Scotland The Brave

Mental health legislation in England is so heavily politicised. It
is now six years since the parliamentary process began that led to
the present draft Mental Health Bill. Before the 1997 general
election, The Sun said the extension of control and compulsion in
mental health was “the real election issue”. Now in 2005, it yet
again looks as though a general election may be shaping how and
when such legislation is introduced. Given that politics is so
often the enemy of reason and reasonableness, the overshadowing in
this way of mental health issues, with all their complexity and
sensitivity, has to be cause for public concern and regret.

This time round there has been an additional factor at work, the
role of post-devolution politics. Scotland, England and Wales began
with similar legislation. But there has been a significant parting
of the ways. In England the Richardson report preceded new mental
health legislation, yet it was largely sidelined. Since then
service users have felt ignored by government.

The story has been different in Scotland. It set up the Millan
Committee that included service users and carers, as well the usual
professionals. It was given more time to carry out its own
enquiries, holding a wide range of consultation events and seminars
and commissioning new research where needed. Its recommendations
were largely accepted by the Scottish executive and formed the
basis of Scotland’s new Mental Health Act 2003. It also recommended
compulsory treatment in the community, which remains unpopular with
some service user groups.

But Hilary Patrick, honorary fellow at the school of law at
Edinburgh University and a member of the Millan Committee feels the
Scottish experience has generally been a positive one.

“We started from a set of basic principles, which included
non-discrimination, least restrictive environment alternatives and,
particularly important, reciprocity. The safeguards are adequate
because they are part of a whole package of measures and
principles. We have dealt with capacity more quickly with the
Adults with Incapacity Act 2000. The Scottish Mental Health Act has
a concept of impaired decision-making, which is less than legal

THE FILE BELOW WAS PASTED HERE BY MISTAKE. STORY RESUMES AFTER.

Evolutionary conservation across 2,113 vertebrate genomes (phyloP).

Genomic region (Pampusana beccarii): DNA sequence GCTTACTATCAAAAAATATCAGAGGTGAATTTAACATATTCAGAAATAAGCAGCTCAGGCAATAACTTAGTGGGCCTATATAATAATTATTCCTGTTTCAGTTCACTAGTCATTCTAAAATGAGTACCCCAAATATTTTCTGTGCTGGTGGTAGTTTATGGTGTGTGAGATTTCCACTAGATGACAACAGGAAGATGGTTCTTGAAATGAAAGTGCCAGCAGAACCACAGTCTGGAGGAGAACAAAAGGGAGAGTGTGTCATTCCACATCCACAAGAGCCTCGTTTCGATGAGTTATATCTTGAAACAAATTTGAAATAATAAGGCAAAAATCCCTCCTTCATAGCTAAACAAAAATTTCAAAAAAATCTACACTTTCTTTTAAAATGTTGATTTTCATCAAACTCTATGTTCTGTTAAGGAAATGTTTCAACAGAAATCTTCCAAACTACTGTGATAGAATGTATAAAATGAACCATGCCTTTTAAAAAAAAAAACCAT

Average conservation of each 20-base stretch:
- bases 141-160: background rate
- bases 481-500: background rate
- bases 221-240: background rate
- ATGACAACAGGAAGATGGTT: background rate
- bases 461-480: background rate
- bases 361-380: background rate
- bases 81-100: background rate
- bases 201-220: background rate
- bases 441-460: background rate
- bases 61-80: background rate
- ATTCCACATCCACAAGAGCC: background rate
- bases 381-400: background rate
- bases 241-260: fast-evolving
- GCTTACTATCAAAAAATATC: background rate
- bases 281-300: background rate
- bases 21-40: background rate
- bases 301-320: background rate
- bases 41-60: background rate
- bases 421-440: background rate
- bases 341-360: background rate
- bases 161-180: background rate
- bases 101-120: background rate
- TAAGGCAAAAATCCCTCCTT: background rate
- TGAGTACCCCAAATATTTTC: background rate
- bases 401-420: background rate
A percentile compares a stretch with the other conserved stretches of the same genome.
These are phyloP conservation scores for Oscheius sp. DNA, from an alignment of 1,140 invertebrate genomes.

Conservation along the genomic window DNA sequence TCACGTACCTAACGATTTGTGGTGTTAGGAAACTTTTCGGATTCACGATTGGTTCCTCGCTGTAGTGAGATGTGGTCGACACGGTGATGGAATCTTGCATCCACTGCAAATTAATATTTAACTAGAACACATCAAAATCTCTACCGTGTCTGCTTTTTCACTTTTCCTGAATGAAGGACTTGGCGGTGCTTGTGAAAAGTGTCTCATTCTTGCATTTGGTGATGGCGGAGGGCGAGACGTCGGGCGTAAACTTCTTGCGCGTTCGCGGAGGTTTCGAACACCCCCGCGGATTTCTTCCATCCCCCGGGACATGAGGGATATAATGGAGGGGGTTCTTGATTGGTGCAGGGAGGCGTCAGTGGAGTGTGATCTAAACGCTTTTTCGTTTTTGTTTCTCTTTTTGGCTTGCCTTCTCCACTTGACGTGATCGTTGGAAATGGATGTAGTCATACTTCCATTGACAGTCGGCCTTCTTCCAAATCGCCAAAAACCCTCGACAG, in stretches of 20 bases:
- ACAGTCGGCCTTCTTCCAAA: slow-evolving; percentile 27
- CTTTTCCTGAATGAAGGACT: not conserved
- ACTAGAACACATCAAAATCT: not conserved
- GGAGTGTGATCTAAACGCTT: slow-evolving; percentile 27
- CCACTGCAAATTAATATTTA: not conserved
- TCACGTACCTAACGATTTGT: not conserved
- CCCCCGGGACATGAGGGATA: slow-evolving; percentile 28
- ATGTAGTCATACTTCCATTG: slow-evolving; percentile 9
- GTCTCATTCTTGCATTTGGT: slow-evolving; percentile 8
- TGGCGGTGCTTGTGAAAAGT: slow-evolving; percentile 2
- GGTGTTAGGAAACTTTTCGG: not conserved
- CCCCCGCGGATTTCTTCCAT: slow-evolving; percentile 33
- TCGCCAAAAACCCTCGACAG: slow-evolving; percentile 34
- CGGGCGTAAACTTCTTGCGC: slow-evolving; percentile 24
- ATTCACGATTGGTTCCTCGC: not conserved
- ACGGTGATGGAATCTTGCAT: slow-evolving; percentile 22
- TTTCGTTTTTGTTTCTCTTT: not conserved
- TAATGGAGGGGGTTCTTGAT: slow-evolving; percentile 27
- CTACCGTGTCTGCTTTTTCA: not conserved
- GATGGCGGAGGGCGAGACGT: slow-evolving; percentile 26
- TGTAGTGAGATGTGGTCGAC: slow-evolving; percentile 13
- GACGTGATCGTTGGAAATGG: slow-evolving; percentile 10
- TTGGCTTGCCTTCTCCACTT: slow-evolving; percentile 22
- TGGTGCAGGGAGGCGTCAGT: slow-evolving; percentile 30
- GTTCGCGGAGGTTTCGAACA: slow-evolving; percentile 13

incapacity but it does mean that a person with full understanding
of issues involved who refuses treatment should be able to refuse

There also seems to have been contrasting politics at work. If in
England, the populist politics were a response to the tabloid
agenda, in Scotland as Patrick says: “The Scottish parliament got
behind it and forced through changes that the executive did not
want: age-appropriate services for children and young people,
mother and baby units and appeals against detention in conditions
of excessive security.” This points to a broader point. From the
1890 Lunacy Act onwards, the protection of society and the civil
rights of non-service users has been a key theme of mental health
legislation. Despite attempts at liberalisation, mental health
service users continue to be a group whose rights are regularly in
jeopardy. It is now clearer than ever – and recognised by
government – that ethnic minority mental health service users are
at worst risk.

Perhaps one of the most shocking features of mental health
legislation is how used most of us have become to thinking of it as
primarily serving a controlling rather than helping role. How
differently we have come to think of disability legislation. The
recent death of former Conservative MP Sir Nicholas Scott has been
a sharp reminder of this. It was he, as social security minister,
whose efforts to sabotage the disability rights bill strengthened
the campaign supporting it and led to the introduction of
disability discrimination law.

Can we imagine the same popular support for mental health
legislation? No, but why not? A new mindset is needed for mental
health legislation in England – one which doesn’t see it primarily
as serving a role where issues of rights, violence and crime come
into collision. It could be a means of combating the exclusion,
stigma and prejudice that mental health service users routinely
face. It could be the guarantee to entitlements to appropriate
support for people facing the many problems that go with madness
and distress – and help prevent things getting worse for everyone.

Peter Beresford is professor of social policy, Brunel
University, and is involved in the psychiatric system survivor

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